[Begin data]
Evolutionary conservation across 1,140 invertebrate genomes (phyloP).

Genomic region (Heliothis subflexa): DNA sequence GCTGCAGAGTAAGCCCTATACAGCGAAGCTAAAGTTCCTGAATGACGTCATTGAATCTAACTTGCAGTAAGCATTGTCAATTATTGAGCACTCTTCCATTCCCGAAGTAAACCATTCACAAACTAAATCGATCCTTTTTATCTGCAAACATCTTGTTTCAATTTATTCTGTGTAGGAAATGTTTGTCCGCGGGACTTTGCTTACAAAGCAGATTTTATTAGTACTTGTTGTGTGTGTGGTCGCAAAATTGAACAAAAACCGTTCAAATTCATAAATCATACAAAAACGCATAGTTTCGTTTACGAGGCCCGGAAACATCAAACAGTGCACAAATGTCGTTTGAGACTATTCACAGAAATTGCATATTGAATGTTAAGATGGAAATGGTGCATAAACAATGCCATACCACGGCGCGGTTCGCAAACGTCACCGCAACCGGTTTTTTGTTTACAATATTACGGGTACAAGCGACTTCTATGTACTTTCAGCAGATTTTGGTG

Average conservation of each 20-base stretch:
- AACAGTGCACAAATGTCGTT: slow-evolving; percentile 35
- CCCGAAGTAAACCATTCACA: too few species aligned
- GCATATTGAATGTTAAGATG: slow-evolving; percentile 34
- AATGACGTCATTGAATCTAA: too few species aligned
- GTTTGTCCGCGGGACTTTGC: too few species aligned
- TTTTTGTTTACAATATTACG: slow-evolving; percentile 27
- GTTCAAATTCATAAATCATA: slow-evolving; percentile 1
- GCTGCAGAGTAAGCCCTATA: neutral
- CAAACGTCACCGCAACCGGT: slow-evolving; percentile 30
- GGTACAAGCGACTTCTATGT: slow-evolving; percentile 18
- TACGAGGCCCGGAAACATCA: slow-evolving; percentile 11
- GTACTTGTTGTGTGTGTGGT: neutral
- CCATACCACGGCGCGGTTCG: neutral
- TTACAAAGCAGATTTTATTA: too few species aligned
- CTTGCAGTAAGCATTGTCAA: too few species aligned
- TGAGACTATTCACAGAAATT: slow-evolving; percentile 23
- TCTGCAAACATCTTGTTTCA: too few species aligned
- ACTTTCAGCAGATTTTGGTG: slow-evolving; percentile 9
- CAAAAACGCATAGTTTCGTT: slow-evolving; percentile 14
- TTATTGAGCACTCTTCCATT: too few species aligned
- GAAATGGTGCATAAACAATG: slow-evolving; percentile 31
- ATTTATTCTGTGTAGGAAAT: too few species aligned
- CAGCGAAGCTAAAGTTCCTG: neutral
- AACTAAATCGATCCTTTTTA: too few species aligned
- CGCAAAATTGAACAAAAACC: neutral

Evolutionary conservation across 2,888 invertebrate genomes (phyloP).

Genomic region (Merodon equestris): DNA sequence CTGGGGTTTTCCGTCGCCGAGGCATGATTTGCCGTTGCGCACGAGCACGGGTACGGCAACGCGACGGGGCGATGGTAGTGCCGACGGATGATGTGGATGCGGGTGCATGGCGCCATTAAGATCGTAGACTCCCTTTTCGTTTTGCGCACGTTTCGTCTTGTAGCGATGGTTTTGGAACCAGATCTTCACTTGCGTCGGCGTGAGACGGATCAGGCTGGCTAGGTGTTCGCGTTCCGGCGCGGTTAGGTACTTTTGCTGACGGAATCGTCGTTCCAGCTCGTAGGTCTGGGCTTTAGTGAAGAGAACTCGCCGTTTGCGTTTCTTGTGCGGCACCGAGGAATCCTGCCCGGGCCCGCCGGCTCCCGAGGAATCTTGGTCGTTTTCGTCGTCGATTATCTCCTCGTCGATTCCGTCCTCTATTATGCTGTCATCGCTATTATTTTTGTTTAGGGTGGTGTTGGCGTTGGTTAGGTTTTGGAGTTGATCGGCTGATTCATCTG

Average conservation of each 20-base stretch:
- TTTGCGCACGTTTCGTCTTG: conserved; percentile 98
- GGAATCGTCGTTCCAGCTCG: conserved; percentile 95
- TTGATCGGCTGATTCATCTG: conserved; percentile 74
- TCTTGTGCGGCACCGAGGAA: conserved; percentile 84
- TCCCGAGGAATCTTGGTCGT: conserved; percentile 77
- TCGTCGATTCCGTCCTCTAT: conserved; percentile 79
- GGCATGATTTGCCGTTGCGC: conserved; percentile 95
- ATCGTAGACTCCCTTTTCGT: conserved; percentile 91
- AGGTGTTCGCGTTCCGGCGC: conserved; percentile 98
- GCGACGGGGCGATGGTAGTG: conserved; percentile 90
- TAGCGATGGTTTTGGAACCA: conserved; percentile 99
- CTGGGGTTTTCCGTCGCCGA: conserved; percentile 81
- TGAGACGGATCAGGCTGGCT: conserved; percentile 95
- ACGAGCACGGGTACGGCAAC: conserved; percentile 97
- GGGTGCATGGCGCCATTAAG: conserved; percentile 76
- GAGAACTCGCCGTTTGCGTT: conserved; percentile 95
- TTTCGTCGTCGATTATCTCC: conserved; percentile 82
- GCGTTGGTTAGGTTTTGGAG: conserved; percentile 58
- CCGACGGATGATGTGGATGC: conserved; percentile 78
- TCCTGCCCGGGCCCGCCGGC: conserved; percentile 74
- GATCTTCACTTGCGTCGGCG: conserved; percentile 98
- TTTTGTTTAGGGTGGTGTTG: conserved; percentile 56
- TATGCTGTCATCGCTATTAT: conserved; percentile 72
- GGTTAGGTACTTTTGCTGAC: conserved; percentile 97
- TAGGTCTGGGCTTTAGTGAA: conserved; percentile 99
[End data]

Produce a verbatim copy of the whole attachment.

Evolutionary conservation across 1,140 invertebrate genomes (phyloP).

Genomic region (Heliothis subflexa): DNA sequence GCTGCAGAGTAAGCCCTATACAGCGAAGCTAAAGTTCCTGAATGACGTCATTGAATCTAACTTGCAGTAAGCATTGTCAATTATTGAGCACTCTTCCATTCCCGAAGTAAACCATTCACAAACTAAATCGATCCTTTTTATCTGCAAACATCTTGTTTCAATTTATTCTGTGTAGGAAATGTTTGTCCGCGGGACTTTGCTTACAAAGCAGATTTTATTAGTACTTGTTGTGTGTGTGGTCGCAAAATTGAACAAAAACCGTTCAAATTCATAAATCATACAAAAACGCATAGTTTCGTTTACGAGGCCCGGAAACATCAAACAGTGCACAAATGTCGTTTGAGACTATTCACAGAAATTGCATATTGAATGTTAAGATGGAAATGGTGCATAAACAATGCCATACCACGGCGCGGTTCGCAAACGTCACCGCAACCGGTTTTTTGTTTACAATATTACGGGTACAAGCGACTTCTATGTACTTTCAGCAGATTTTGGTG

Average conservation of each 20-base stretch:
- AACAGTGCACAAATGTCGTT: slow-evolving; percentile 35
- CCCGAAGTAAACCATTCACA: too few species aligned
- GCATATTGAATGTTAAGATG: slow-evolving; percentile 34
- AATGACGTCATTGAATCTAA: too few species aligned
- GTTTGTCCGCGGGACTTTGC: too few species aligned
- TTTTTGTTTACAATATTACG: slow-evolving; percentile 27
- GTTCAAATTCATAAATCATA: slow-evolving; percentile 1
- GCTGCAGAGTAAGCCCTATA: neutral
- CAAACGTCACCGCAACCGGT: slow-evolving; percentile 30
- GGTACAAGCGACTTCTATGT: slow-evolving; percentile 18
- TACGAGGCCCGGAAACATCA: slow-evolving; percentile 11
- GTACTTGTTGTGTGTGTGGT: neutral
- CCATACCACGGCGCGGTTCG: neutral
- TTACAAAGCAGATTTTATTA: too few species aligned
- CTTGCAGTAAGCATTGTCAA: too few species aligned
- TGAGACTATTCACAGAAATT: slow-evolving; percentile 23
- TCTGCAAACATCTTGTTTCA: too few species aligned
- ACTTTCAGCAGATTTTGGTG: slow-evolving; percentile 9
- CAAAAACGCATAGTTTCGTT: slow-evolving; percentile 14
- TTATTGAGCACTCTTCCATT: too few species aligned
- GAAATGGTGCATAAACAATG: slow-evolving; percentile 31
- ATTTATTCTGTGTAGGAAAT: too few species aligned
- CAGCGAAGCTAAAGTTCCTG: neutral
- AACTAAATCGATCCTTTTTA: too few species aligned
- CGCAAAATTGAACAAAAACC: neutral

Evolutionary conservation across 2,888 invertebrate genomes (phyloP).

Genomic region (Merodon equestris): DNA sequence CTGGGGTTTTCCGTCGCCGAGGCATGATTTGCCGTTGCGCACGAGCACGGGTACGGCAACGCGACGGGGCGATGGTAGTGCCGACGGATGATGTGGATGCGGGTGCATGGCGCCATTAAGATCGTAGACTCCCTTTTCGTTTTGCGCACGTTTCGTCTTGTAGCGATGGTTTTGGAACCAGATCTTCACTTGCGTCGGCGTGAGACGGATCAGGCTGGCTAGGTGTTCGCGTTCCGGCGCGGTTAGGTACTTTTGCTGACGGAATCGTCGTTCCAGCTCGTAGGTCTGGGCTTTAGTGAAGAGAACTCGCCGTTTGCGTTTCTTGTGCGGCACCGAGGAATCCTGCCCGGGCCCGCCGGCTCCCGAGGAATCTTGGTCGTTTTCGTCGTCGATTATCTCCTCGTCGATTCCGTCCTCTATTATGCTGTCATCGCTATTATTTTTGTTTAGGGTGGTGTTGGCGTTGGTTAGGTTTTGGAGTTGATCGGCTGATTCATCTG

Average conservation of each 20-base stretch:
- TTTGCGCACGTTTCGTCTTG: conserved; percentile 98
- GGAATCGTCGTTCCAGCTCG: conserved; percentile 95
- TTGATCGGCTGATTCATCTG: conserved; percentile 74
- TCTTGTGCGGCACCGAGGAA: conserved; percentile 84
- TCCCGAGGAATCTTGGTCGT: conserved; percentile 77
- TCGTCGATTCCGTCCTCTAT: conserved; percentile 79
- GGCATGATTTGCCGTTGCGC: conserved; percentile 95
- ATCGTAGACTCCCTTTTCGT: conserved; percentile 91
- AGGTGTTCGCGTTCCGGCGC: conserved; percentile 98
- GCGACGGGGCGATGGTAGTG: conserved; percentile 90
- TAGCGATGGTTTTGGAACCA: conserved; percentile 99
- CTGGGGTTTTCCGTCGCCGA: conserved; percentile 81
- TGAGACGGATCAGGCTGGCT: conserved; percentile 95
- ACGAGCACGGGTACGGCAAC: conserved; percentile 97
- GGGTGCATGGCGCCATTAAG: conserved; percentile 76
- GAGAACTCGCCGTTTGCGTT: conserved; percentile 95
- TTTCGTCGTCGATTATCTCC: conserved; percentile 82
- GCGTTGGTTAGGTTTTGGAG: conserved; percentile 58
- CCGACGGATGATGTGGATGC: conserved; percentile 78
- TCCTGCCCGGGCCCGCCGGC: conserved; percentile 74
- GATCTTCACTTGCGTCGGCG: conserved; percentile 98
- TTTTGTTTAGGGTGGTGTTG: conserved; percentile 56
- TATGCTGTCATCGCTATTAT: conserved; percentile 72
- GGTTAGGTACTTTTGCTGAC: conserved; percentile 97
- TAGGTCTGGGCTTTAGTGAA: conserved; percentile 99